And today, I tackled an important first time - classic English embarassment. Now, I'm not actually English. But as you know, they're a pretty reserved bunch; complaining in public is generally frowned upon, as is saying anything embarassing in public. I live in fear of being publicly embarassed. So today, I was in a bookshop buying a book for a friend. It is a book about Pregnancy. Could I find it? Of course not. So I went up to the Information Desk and whispered at the weasel-faced bloke behind said desk: "Do you stock the Rough Guide to Pregnancy and Birth?" Now I appreciate that this was said at a volume so low that a microphone wouldn't have picked it up but he bellowed - "What?" and sneered. And then it came to me - for the first time ever, who cares what people think? Who cares if people think I'm buying it for me? Who cares if the cool guy currently flicking through 'The Life and Times of Nietsche' looks at me with disdain? Who cares if people do think it's for me? And I practically shouted:

"I'm looking for THE ROUGH GUIDE TO PREGNANCY AND BIRTH!" Classic. Everyone turned around and I gave a massive smile. Has been making me smile ever since.

Wednesday, 5 November 2008

I simply don't think I could let today go past without noting that today for the first time, the US has a (rather fantastic) African-American president. Now I know that this isn't my first time. But it is the first time that I've taken so much interest in an election in a country other than my own, the first time I've bounced up and down on my bed when discovering the results of an election (despite the chest infection, very brave of me, I know) and the first time that I've taken a deep breath of relief as to the future in this way. This morning, I danced with George around the room, singing 'Obama! Obama!' which George thought was hilarious. I'm so delighted and I was genuinely touched by the sincerity of McCain's concession speech. I can't claim this first time as my own, but thank you, all Americans who voted, for such a fabulous first time. I can't ever hope to top this one.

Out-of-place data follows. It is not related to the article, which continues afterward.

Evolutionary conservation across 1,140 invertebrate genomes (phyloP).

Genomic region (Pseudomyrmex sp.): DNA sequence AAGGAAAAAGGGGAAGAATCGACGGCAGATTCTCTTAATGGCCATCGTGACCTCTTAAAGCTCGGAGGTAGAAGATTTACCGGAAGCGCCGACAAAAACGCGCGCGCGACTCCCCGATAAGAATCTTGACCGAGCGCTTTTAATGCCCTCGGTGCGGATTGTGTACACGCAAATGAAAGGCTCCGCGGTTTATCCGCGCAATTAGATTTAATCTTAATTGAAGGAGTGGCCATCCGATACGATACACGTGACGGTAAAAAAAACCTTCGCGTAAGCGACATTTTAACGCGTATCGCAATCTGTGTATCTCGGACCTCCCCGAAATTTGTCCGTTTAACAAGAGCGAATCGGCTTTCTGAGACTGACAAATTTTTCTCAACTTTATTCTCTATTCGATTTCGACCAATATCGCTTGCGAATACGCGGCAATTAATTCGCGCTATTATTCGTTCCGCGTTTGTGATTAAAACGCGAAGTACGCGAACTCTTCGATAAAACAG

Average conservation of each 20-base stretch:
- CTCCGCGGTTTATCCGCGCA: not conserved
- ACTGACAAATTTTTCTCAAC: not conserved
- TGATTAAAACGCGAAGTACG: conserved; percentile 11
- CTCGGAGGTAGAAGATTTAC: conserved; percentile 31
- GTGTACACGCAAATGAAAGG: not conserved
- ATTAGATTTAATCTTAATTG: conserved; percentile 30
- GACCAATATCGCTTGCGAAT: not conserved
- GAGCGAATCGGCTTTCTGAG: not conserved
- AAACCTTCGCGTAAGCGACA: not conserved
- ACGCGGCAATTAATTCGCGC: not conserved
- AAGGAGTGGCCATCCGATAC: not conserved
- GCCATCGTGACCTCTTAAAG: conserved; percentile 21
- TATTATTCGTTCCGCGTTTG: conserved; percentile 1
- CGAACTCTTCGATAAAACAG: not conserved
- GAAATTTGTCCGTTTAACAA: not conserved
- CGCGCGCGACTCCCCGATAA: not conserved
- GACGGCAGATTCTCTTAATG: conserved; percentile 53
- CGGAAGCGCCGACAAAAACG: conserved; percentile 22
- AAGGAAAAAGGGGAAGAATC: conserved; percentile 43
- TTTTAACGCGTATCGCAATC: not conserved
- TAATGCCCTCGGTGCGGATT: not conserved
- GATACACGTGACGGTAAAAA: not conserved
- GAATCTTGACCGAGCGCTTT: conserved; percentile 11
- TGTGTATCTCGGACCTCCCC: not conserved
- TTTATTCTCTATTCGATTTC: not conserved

Tuesday, 4 November 2008

This is the second day that I have been really ill. Yesterday I went to see the doctor, as I have been unable to sleep through coughing and it's just miserable. He announced that I had a chest infection and that as usual, I had been overdoing it. Since I had George my immune system has been really low and he recommended a complete break.

"Is taking tomorrow morning off work a complete break?" I asked. Given the look he gave me, apparently not. "No", he said. "I mean a complete, all-expenses-paid-trip-to-the-Caribbean sans baby kind of a break". Is he insane?

But given that I have basically been ill for about two months non-stop now, for the first time, I decided not to ignore the doctor. Now, don't get me wrong, I have the greatest respect for doctors. But they have no sense of reality. It reminded me of being very ill a few days after George was born. "Rest up completely" said the doctor. Yeah right. Because been woken up every 45 minutes in the night by a newborn is a complete break. But I decided that enough was enough and my poor body has to recover. So I took the morning off work (pretty much unheard of). I did go in at lunchtime but remembering that I was supposed to be listening to the doctor for the first time, I went home again, sat on the sofa all afternoon and watched my V-plussed Britannia High episodes - a TV programme aimed at the 12-25 age range and therefore perfect viewing. Watch this space for more relaxing first times.

Sunday, 2 November 2008

What a horrid miserable weekend to be in London: drab, rainy and we all had colds and coughs. Still, two great first times. First, George and I headed off to a foodie shop I'd been dying to try. Very proud of myself on this one, as it is one of my aims of this blog to discover more foodie shops. Now, call me set in my ways but I hate posh foodie shops, you know who you are, Ottolenghis of this world. I hate the overpriced nonsense, I hate the customers ('ooh, YaH-zmin, these hand crafted banana and creme fraiche mousse tarlets are to die for!') and I really can't be bothered. So instead I headed to The Olga Stores, a local deli on Penton Street which sounds like it should sell Russian caviar but is in fact a down to earth Italian. I bought fresh mortadella, bacalao croquettes, fresh asparagus pasta and the most delicious fat Italian sausages. All for £10! As I left the shop, I realised that George had managed to shoplift a lemon, so I had to go back to pay for it and the lady (Olga, I presume) smiled at him and said 'for that smile, it's worth the price of a lemon'. I love Olga and her shop.

And today, my first time was going to a shop to have my firstborn fitted for his first ever shoes. He walked around the shop in them doing giant moon steps (hello Bertie!). This isn't a blog about motherhood so it is sufficient to say that the memory of him and his Daddy leaving the shop wearing matching shoes is now imprinted in my mind for ever.